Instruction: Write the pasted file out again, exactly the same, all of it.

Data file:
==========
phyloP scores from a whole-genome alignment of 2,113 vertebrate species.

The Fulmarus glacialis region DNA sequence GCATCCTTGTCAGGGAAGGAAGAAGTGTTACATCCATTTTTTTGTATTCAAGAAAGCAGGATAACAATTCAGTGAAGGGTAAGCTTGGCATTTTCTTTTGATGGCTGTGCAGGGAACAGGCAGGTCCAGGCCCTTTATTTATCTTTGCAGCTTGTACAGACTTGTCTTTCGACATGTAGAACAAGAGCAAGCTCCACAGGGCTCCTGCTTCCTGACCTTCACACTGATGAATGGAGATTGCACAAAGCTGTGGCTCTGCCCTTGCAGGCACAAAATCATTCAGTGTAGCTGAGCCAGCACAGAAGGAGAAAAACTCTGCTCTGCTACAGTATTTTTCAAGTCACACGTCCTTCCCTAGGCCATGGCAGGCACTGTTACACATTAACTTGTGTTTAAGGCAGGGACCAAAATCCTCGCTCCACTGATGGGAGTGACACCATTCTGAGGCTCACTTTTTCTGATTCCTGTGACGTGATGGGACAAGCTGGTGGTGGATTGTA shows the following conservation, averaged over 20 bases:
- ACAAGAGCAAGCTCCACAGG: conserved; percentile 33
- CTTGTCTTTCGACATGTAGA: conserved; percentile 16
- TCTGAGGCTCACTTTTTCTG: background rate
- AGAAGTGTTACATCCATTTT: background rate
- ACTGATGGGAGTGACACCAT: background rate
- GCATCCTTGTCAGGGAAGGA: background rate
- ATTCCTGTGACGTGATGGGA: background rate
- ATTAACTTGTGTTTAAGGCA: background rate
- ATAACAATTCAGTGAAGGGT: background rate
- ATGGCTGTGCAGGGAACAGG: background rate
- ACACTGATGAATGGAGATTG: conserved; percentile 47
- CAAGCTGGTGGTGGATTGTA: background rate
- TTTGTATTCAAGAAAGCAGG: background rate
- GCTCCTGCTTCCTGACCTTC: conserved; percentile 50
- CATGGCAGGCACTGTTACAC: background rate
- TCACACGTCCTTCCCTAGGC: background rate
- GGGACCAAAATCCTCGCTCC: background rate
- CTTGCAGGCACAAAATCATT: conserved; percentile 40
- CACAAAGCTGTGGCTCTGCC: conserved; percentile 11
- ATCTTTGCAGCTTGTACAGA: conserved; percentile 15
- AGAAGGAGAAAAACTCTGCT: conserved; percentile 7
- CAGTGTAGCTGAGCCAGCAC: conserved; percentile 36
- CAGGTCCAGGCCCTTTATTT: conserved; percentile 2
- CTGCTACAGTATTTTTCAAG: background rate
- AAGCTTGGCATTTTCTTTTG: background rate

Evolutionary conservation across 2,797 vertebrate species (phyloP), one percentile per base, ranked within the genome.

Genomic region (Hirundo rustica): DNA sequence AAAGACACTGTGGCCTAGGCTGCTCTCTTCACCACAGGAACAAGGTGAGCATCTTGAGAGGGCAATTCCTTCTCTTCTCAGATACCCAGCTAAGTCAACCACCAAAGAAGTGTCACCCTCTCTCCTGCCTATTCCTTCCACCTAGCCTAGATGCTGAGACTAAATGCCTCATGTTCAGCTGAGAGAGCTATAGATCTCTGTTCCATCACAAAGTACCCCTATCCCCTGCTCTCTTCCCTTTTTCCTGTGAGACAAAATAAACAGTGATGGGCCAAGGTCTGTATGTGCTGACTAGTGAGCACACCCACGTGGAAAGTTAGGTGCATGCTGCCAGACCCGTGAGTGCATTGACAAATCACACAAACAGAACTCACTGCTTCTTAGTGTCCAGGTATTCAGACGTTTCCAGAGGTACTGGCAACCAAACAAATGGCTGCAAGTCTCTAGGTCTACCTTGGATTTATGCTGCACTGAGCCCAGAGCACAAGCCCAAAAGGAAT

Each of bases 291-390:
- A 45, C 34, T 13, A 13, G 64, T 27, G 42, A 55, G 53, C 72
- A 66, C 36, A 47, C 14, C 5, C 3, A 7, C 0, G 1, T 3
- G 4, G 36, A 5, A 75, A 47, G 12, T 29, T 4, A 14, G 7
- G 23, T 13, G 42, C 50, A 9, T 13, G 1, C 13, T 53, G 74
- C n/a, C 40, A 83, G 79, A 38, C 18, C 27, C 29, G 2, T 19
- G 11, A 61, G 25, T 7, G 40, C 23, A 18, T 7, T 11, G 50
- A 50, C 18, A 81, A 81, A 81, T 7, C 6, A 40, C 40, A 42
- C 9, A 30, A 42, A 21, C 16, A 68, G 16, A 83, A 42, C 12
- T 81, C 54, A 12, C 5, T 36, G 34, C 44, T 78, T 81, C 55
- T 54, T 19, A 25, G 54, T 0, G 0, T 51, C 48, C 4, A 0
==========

phyloP scores from a whole-genome alignment of 2,113 vertebrate species.

The Fulmarus glacialis region DNA sequence GCATCCTTGTCAGGGAAGGAAGAAGTGTTACATCCATTTTTTTGTATTCAAGAAAGCAGGATAACAATTCAGTGAAGGGTAAGCTTGGCATTTTCTTTTGATGGCTGTGCAGGGAACAGGCAGGTCCAGGCCCTTTATTTATCTTTGCAGCTTGTACAGACTTGTCTTTCGACATGTAGAACAAGAGCAAGCTCCACAGGGCTCCTGCTTCCTGACCTTCACACTGATGAATGGAGATTGCACAAAGCTGTGGCTCTGCCCTTGCAGGCACAAAATCATTCAGTGTAGCTGAGCCAGCACAGAAGGAGAAAAACTCTGCTCTGCTACAGTATTTTTCAAGTCACACGTCCTTCCCTAGGCCATGGCAGGCACTGTTACACATTAACTTGTGTTTAAGGCAGGGACCAAAATCCTCGCTCCACTGATGGGAGTGACACCATTCTGAGGCTCACTTTTTCTGATTCCTGTGACGTGATGGGACAAGCTGGTGGTGGATTGTA shows the following conservation, averaged over 20 bases:
- ACAAGAGCAAGCTCCACAGG: conserved; percentile 33
- CTTGTCTTTCGACATGTAGA: conserved; percentile 16
- TCTGAGGCTCACTTTTTCTG: background rate
- AGAAGTGTTACATCCATTTT: background rate
- ACTGATGGGAGTGACACCAT: background rate
- GCATCCTTGTCAGGGAAGGA: background rate
- ATTCCTGTGACGTGATGGGA: background rate
- ATTAACTTGTGTTTAAGGCA: background rate
- ATAACAATTCAGTGAAGGGT: background rate
- ATGGCTGTGCAGGGAACAGG: background rate
- ACACTGATGAATGGAGATTG: conserved; percentile 47
- CAAGCTGGTGGTGGATTGTA: background rate
- TTTGTATTCAAGAAAGCAGG: background rate
- GCTCCTGCTTCCTGACCTTC: conserved; percentile 50
- CATGGCAGGCACTGTTACAC: background rate
- TCACACGTCCTTCCCTAGGC: background rate
- GGGACCAAAATCCTCGCTCC: background rate
- CTTGCAGGCACAAAATCATT: conserved; percentile 40
- CACAAAGCTGTGGCTCTGCC: conserved; percentile 11
- ATCTTTGCAGCTTGTACAGA: conserved; percentile 15
- AGAAGGAGAAAAACTCTGCT: conserved; percentile 7
- CAGTGTAGCTGAGCCAGCAC: conserved; percentile 36
- CAGGTCCAGGCCCTTTATTT: conserved; percentile 2
- CTGCTACAGTATTTTTCAAG: background rate
- AAGCTTGGCATTTTCTTTTG: background rate

Evolutionary conservation across 2,797 vertebrate species (phyloP), one percentile per base, ranked within the genome.

Genomic region (Hirundo rustica): DNA sequence AAAGACACTGTGGCCTAGGCTGCTCTCTTCACCACAGGAACAAGGTGAGCATCTTGAGAGGGCAATTCCTTCTCTTCTCAGATACCCAGCTAAGTCAACCACCAAAGAAGTGTCACCCTCTCTCCTGCCTATTCCTTCCACCTAGCCTAGATGCTGAGACTAAATGCCTCATGTTCAGCTGAGAGAGCTATAGATCTCTGTTCCATCACAAAGTACCCCTATCCCCTGCTCTCTTCCCTTTTTCCTGTGAGACAAAATAAACAGTGATGGGCCAAGGTCTGTATGTGCTGACTAGTGAGCACACCCACGTGGAAAGTTAGGTGCATGCTGCCAGACCCGTGAGTGCATTGACAAATCACACAAACAGAACTCACTGCTTCTTAGTGTCCAGGTATTCAGACGTTTCCAGAGGTACTGGCAACCAAACAAATGGCTGCAAGTCTCTAGGTCTACCTTGGATTTATGCTGCACTGAGCCCAGAGCACAAGCCCAAAAGGAAT

Each of bases 291-390:
- A 45, C 34, T 13, A 13, G 64, T 27, G 42, A 55, G 53, C 72
- A 66, C 36, A 47, C 14, C 5, C 3, A 7, C 0, G 1, T 3
- G 4, G 36, A 5, A 75, A 47, G 12, T 29, T 4, A 14, G 7
- G 23, T 13, G 42, C 50, A 9, T 13, G 1, C 13, T 53, G 74
- C n/a, C 40, A 83, G 79, A 38, C 18, C 27, C 29, G 2, T 19
- G 11, A 61, G 25, T 7, G 40, C 23, A 18, T 7, T 11, G 50
- A 50, C 18, A 81, A 81, A 81, T 7, C 6, A 40, C 40, A 42
- C 9, A 30, A 42, A 21, C 16, A 68, G 16, A 83, A 42, C 12
- T 81, C 54, A 12, C 5, T 36, G 34, C 44, T 78, T 81, C 55
- T 54, T 19, A 25, G 54, T 0, G 0, T 51, C 48, C 4, A 0